Communicating thoughts, feelings and ideas is a basic human need. For those who don’t communicate with words, it can be a much more difficult path to connection, belonging and living a full life.
Our approach is individualized and holistic, led by the wishes of each person supported. We challenge people to try new things, new methods and new activities in an effort to seek out new opportunities, relationships and enriching experiences.
We believe that everyone has the right to decide their own future, to make their own decisions, and to have all information given to them in their preferred mode of communication.
Methods of Communication for People with Deafblindness
Because every person with deafblindness experiences a varying degree of sensory loss, each person will use their own unique and individual way to communicate. As a communication partner, the intervenor may take a Total Communication Approach, using as many methods of communication as needed to facilitate the exchange of information.
Methods of Communication:
- Adapted American Sign Language (AASL)
- Adapted Interactive Tactual Sign Language (AITSL)
- American Sign Language (ASL)
- Langue des Signes Québéquoise (LSQ)
- Large print notes
- Print on Palm
- Signing Exact English (SEE)
- Tangible Symbols, including object cues and picture cues
- Technology like iPads, speech generative devices, screen readers, etc.
- Two-hand Manual
- Others, as determined by the individual.
Visit the Intervenor Services Human Resource Strategy Glossary of Terms to learn more about each Method of Communication.
Click here to read Tips for Communication with a Person Who is Deafblind.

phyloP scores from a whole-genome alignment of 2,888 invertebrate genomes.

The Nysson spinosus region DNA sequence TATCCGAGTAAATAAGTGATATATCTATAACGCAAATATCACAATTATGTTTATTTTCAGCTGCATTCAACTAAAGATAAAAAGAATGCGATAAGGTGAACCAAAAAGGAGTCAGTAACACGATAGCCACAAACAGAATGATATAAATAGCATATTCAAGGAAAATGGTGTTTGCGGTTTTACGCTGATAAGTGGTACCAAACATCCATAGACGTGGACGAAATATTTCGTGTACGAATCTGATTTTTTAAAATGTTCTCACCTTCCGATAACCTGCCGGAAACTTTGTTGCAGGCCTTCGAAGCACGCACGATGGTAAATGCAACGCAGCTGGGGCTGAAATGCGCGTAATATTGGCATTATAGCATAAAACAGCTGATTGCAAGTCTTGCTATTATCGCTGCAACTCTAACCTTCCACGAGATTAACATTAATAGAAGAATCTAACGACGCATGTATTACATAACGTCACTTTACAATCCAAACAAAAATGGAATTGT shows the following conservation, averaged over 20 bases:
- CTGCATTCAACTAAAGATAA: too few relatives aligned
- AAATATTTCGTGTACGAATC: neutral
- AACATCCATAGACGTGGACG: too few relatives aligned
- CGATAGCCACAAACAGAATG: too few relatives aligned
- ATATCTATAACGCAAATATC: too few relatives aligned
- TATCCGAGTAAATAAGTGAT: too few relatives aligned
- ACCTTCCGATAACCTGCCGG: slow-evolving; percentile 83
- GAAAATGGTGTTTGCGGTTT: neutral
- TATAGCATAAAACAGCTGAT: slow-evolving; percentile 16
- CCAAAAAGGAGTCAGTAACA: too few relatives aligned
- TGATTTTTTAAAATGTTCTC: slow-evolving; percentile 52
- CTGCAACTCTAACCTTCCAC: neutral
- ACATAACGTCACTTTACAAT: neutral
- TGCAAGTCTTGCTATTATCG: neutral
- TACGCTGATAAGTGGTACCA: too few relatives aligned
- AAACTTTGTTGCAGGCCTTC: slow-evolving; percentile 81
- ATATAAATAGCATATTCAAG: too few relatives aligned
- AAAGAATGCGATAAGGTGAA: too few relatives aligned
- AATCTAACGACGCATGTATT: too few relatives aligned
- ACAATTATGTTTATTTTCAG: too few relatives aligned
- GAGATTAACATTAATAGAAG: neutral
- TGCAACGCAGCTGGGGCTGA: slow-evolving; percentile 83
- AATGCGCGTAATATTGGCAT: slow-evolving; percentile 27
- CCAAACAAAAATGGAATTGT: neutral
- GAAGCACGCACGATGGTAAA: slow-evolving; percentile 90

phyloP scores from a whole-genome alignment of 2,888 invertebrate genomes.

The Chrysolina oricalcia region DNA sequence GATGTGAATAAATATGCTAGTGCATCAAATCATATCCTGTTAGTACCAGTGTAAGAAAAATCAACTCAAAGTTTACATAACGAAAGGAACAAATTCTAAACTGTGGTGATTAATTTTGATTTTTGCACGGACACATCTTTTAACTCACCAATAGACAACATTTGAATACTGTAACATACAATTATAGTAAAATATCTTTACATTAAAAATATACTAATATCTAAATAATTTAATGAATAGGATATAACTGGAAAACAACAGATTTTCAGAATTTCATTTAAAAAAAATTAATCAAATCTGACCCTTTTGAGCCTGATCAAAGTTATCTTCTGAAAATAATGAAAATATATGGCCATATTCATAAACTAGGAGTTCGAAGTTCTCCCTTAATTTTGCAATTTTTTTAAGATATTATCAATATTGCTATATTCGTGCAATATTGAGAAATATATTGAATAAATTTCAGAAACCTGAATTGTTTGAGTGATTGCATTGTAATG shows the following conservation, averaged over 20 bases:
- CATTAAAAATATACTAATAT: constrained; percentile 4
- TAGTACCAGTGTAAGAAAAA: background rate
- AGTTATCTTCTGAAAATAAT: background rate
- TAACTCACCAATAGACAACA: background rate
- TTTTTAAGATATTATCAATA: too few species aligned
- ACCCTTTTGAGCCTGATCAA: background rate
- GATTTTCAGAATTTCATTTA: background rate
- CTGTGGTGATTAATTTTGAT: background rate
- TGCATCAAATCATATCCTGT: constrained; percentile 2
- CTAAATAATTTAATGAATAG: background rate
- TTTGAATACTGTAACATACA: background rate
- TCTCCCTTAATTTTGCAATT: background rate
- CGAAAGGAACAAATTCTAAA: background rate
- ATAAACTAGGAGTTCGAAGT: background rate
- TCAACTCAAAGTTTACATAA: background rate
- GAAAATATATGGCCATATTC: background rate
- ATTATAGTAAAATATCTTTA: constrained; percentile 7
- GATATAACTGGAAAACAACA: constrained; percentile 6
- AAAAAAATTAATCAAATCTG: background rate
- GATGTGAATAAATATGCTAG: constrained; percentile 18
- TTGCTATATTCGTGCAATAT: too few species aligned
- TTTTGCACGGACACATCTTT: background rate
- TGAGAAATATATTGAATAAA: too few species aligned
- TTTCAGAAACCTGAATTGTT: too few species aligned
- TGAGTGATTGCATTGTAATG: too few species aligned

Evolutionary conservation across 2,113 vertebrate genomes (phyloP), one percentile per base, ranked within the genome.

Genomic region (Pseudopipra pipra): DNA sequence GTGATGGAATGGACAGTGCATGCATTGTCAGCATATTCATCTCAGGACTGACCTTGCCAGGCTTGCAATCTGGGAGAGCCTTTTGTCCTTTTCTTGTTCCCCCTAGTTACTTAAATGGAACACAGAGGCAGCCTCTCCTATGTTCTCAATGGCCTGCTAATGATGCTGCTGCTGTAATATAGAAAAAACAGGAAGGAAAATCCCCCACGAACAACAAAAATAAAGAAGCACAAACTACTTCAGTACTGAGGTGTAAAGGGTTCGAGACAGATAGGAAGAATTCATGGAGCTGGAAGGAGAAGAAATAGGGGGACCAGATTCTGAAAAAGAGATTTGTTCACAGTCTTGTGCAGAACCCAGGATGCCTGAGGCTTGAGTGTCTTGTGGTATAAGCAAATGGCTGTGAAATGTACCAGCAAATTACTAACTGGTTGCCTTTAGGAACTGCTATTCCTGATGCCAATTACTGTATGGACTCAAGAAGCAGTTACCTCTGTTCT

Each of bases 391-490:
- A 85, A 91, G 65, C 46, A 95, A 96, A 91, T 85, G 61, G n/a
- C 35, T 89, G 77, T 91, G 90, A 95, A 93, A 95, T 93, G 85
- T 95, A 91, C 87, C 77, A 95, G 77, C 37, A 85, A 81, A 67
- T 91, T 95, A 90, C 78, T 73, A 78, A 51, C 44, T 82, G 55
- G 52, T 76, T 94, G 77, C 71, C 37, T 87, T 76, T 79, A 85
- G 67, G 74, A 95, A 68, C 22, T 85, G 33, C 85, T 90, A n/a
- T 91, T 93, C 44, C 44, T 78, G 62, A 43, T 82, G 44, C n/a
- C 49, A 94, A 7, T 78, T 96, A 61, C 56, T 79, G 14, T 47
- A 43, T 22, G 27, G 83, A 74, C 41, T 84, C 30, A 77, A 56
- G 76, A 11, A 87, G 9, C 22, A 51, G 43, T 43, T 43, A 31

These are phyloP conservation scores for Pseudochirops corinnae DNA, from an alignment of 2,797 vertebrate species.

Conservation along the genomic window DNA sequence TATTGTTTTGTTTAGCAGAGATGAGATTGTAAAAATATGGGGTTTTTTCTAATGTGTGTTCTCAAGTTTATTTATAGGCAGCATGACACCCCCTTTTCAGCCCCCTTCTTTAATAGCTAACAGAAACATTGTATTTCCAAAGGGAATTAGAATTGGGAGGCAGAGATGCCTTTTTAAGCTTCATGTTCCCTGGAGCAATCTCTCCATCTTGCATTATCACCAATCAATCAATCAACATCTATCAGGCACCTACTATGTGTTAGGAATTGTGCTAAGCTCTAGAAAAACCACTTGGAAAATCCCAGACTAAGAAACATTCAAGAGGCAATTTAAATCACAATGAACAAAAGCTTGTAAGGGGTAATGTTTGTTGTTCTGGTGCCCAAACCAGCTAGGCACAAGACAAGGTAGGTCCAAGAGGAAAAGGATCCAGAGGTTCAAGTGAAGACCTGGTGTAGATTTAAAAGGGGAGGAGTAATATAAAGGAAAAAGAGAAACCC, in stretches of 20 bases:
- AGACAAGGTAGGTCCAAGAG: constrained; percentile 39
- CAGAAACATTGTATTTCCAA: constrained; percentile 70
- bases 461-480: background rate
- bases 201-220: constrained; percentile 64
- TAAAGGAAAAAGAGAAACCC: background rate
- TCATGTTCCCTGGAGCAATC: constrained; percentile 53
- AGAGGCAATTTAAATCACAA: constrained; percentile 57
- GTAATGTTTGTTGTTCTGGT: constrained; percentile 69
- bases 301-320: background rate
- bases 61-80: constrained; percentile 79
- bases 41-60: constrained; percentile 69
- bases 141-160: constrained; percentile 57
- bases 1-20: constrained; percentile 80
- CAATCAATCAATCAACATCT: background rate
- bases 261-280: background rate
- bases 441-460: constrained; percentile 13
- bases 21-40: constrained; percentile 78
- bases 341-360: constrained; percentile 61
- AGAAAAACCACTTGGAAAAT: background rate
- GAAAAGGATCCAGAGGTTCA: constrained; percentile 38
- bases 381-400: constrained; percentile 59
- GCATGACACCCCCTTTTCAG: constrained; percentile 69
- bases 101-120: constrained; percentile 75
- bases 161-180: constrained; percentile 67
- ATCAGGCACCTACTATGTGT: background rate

For individuals with deafblindness, calendar systems provide a concrete means of what is going to happen in the person’s day. Calendars come in many forms. The selection of a specific type of calendar is based on the needs and abilities of each person.
Methods of Communication for People who are Deaf
People who are Deaf may communicate through visual, auditory, or tactile methods. “Visual means of communication” include Sign language, lip reading, speech-reading, and reading and writing. “Auditory means of communication” include voice, hearing, and hearing aids and devices.
American Sign Language (ASL)
ASL is a visual language with the same linguistic properties as spoken languages, but different grammar than English. ASL is the predominant sign language used by Deaf communities in North America.
Deaf culture is a community of people who communicate using Sign Language, be it American Sign Language (ASL), Langue des signes Québécoise (LSQ) or any of the other variations of visual language. The culture is not defined by hearing loss, but rather of a shared experience of the world through the use of visual images in place of words. It is unique, diverse and rich in its history, heritage and experiences. Deaf culture is and the Deaf community are always identified with a capital D as it relates to the identity of a group of people.
What is an Interpreter?
An ASL interpreter is trained to translate between spoken English and ASL. Interpreters are for EVERYONE – they allow for effective communication between individuals who are Deaf or Hard of Hearing and the hearing population.
Direct Support Professions working with people who are Deaf, hard of hearing or non-verbal also understand how and when to use and access the services of an American Sign Language (ASL) Interpreter and a Deaf Interpreter (DI).